We can send a message that we expect representation and not the corruption that comes from power.  Yes, after a while Congress will revert back to what it is today, because we elect humans who succumb to the power.  If this happens againg, then we can just vote them out again.

VOTE FOR THE CHALLENGER IN ALL RACES – JUST SIMPLY DO NOT VOTE FOR THE INCUMBENT.  Don’t worry about your current Representative or Senator, as they will land on their feet, most likely with a great pension or plum job with a special interest group.  They will be fine, so you can send that message this general election.

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What’s wrong?

  • Gas at the pump soaring!
  • Food used as fuel – ethanol – adopted without an understanding of its impact – pushed by lobbyists!
  • Oil Companies still receive federal subsidies!
  • Food prices soaring!
  • Congress intentionally slowing completion of the border fence.
  • Earmarks costing the taxpayers billions!
  • Congress using earmarks to return favors to campaign contributors.
  • Lobbyists / special interests contributing to Congressional campaigns, heavily influencing your Representatives.
  • Congress regularly deferring to lobbyists over the voter.
  • Seniority system in Congress fueling almost absolute power to a select few Senators and Representatives.
  • Congress riddled with ethics violations, both rule violations and moral violations.
  • Rampant disregard of the public trust.
  • Senators and Representatives entering Congress with little personal wealth and leaving with great personal wealth.
  • Partisan politics nearly always trumps what is good for America and good for the American people.
  • Funds wasted on earmarks and redundant Federal programs.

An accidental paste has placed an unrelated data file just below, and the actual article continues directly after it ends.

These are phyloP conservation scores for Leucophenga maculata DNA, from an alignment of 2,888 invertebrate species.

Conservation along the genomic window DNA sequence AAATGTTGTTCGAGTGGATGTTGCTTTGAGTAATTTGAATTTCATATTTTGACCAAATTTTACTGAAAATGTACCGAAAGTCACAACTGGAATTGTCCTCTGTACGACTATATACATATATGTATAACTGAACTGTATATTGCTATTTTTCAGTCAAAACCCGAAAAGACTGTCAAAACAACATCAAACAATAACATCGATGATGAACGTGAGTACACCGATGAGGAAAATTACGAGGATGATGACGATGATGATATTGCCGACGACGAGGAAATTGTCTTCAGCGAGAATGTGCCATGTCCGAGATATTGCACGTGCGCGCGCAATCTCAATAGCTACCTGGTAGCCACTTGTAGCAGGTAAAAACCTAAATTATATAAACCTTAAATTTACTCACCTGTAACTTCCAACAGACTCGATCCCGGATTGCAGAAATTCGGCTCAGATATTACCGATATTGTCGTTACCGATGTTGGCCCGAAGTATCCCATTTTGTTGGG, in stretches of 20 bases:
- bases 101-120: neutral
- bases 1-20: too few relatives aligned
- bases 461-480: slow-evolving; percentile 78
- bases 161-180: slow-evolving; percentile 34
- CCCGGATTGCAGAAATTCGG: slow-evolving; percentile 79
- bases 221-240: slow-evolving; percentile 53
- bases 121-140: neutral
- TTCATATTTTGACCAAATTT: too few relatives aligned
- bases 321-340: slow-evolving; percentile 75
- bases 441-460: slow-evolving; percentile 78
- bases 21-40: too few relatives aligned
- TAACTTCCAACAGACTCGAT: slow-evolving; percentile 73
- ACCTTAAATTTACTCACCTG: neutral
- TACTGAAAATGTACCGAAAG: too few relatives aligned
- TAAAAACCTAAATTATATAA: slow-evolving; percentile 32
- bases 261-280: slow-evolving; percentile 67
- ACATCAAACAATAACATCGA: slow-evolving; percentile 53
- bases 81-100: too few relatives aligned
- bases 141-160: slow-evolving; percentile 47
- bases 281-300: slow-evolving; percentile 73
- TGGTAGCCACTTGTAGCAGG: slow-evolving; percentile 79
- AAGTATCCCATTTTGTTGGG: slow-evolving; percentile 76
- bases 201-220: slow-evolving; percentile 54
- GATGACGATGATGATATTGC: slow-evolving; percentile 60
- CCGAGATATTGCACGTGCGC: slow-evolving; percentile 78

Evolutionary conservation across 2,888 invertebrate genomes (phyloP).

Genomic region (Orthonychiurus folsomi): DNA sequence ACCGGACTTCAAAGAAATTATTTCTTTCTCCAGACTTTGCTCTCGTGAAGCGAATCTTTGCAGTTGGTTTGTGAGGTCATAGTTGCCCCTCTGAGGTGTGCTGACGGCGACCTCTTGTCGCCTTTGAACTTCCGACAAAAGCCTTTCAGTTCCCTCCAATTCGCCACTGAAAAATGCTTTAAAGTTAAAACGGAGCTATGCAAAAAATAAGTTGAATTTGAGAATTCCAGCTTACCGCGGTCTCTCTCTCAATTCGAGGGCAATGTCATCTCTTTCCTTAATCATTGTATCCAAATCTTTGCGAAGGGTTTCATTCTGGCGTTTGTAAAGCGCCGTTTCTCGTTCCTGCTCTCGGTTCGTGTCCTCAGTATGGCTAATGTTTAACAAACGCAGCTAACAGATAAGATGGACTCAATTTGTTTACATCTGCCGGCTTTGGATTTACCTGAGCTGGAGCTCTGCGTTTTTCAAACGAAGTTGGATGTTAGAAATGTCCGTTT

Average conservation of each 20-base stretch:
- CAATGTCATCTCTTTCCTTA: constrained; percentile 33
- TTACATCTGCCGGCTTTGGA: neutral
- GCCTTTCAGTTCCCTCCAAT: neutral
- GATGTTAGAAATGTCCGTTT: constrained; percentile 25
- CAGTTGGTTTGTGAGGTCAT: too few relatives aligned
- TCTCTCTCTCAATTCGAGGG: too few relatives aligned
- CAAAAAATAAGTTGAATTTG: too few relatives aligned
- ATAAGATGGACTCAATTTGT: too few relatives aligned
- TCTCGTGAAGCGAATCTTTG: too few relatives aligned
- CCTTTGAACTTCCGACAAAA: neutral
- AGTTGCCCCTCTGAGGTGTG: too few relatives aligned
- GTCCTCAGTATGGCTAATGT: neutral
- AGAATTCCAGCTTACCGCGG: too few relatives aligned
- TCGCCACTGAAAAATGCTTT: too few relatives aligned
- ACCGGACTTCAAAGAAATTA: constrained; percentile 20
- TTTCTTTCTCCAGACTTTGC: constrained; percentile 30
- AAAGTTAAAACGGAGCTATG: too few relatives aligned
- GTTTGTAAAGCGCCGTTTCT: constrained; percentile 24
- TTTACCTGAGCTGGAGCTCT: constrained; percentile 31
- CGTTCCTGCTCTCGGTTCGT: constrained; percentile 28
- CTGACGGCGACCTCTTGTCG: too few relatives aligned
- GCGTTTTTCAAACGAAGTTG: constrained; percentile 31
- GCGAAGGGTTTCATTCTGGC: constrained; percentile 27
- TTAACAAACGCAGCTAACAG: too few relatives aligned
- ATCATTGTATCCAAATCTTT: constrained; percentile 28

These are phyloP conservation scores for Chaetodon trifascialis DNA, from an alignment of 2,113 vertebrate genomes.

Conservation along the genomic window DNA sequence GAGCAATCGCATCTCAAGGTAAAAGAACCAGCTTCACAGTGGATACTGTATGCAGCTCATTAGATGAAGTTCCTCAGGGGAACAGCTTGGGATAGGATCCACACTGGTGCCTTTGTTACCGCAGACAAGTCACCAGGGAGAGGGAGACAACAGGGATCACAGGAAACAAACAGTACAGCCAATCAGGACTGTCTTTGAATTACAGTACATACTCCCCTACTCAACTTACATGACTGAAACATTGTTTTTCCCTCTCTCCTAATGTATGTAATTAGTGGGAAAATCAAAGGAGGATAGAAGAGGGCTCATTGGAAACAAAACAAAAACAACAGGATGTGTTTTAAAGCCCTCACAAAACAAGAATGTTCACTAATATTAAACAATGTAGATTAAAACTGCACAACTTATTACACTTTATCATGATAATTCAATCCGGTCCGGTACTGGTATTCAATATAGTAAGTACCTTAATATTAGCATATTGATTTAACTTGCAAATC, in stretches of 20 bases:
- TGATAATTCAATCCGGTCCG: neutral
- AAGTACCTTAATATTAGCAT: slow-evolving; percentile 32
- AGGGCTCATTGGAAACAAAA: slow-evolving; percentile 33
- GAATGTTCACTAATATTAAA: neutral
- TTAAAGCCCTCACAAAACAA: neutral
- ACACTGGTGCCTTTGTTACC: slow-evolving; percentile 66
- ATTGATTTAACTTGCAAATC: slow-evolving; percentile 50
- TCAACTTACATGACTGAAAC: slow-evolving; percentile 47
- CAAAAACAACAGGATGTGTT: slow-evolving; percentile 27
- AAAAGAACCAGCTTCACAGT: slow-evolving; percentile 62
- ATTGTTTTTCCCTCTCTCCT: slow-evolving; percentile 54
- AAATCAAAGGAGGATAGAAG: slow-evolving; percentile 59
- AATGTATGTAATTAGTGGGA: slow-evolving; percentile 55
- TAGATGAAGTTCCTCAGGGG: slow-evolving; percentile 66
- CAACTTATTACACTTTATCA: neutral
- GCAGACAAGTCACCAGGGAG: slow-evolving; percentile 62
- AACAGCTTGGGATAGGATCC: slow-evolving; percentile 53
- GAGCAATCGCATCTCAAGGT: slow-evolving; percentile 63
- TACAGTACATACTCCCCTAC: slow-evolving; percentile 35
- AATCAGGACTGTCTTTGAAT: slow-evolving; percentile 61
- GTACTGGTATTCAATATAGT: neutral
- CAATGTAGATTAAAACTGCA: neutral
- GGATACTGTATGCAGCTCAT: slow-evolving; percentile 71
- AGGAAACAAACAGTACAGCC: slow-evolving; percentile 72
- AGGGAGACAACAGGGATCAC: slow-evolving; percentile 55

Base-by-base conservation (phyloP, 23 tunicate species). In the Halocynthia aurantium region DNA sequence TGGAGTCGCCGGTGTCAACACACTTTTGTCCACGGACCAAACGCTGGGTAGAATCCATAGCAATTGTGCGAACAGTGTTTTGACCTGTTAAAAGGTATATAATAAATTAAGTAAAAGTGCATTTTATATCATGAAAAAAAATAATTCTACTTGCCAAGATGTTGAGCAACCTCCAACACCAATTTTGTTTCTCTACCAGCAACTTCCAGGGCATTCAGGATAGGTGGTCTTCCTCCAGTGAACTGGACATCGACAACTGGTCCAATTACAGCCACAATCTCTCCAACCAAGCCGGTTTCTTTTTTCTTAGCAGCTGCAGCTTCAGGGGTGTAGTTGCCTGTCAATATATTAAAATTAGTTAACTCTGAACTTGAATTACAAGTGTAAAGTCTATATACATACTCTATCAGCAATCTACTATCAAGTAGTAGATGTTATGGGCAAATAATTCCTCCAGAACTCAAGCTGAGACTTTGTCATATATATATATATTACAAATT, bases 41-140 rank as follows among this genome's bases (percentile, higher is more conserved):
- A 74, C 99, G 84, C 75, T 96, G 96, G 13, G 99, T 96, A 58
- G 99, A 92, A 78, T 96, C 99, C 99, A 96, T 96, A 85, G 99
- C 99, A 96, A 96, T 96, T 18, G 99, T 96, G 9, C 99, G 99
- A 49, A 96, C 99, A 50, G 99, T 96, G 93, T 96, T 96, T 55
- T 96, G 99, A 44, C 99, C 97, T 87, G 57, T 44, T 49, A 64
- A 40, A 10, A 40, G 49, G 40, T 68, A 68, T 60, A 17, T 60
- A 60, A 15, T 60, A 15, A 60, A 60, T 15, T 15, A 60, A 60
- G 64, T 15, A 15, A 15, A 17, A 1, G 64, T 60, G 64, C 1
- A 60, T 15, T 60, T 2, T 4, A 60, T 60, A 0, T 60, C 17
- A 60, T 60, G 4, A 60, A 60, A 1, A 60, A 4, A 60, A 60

• America’s sovereignty and national security at risk due to oil.
  • America’s oil independence abdicated by Congress in favor of lobbyists.
  • Congress is 38% lawyers.

This list should be enough of an indictment on Congress and how it functions to warrant changes – big changes. Today’s Congress does not run as was intended by the founding fathers. Why should your Representatives be listening to and acting upon requests from constituents of other Districts and States and not you? Why would a Senator or Representative take actions contrary to the well being of their constituent and nation? It is all about money! Money for reelection to perpetuate this non-representation of constituents. Money to be able to leave Congress very wealthy. Congress has become a lure for those who seek power and money from that power. Lobbyists provide the money to power campaigns in all sorts of devious ways. Senators and Representatives repay campaign contributors with un-debated and often weakly disclosed earmarked projects. Congress is almost the definition of broken government or more aptly corrupt government. Our Congress often makes the Iraqi and Mexican Parliaments look like a Boy Scout Jamboree.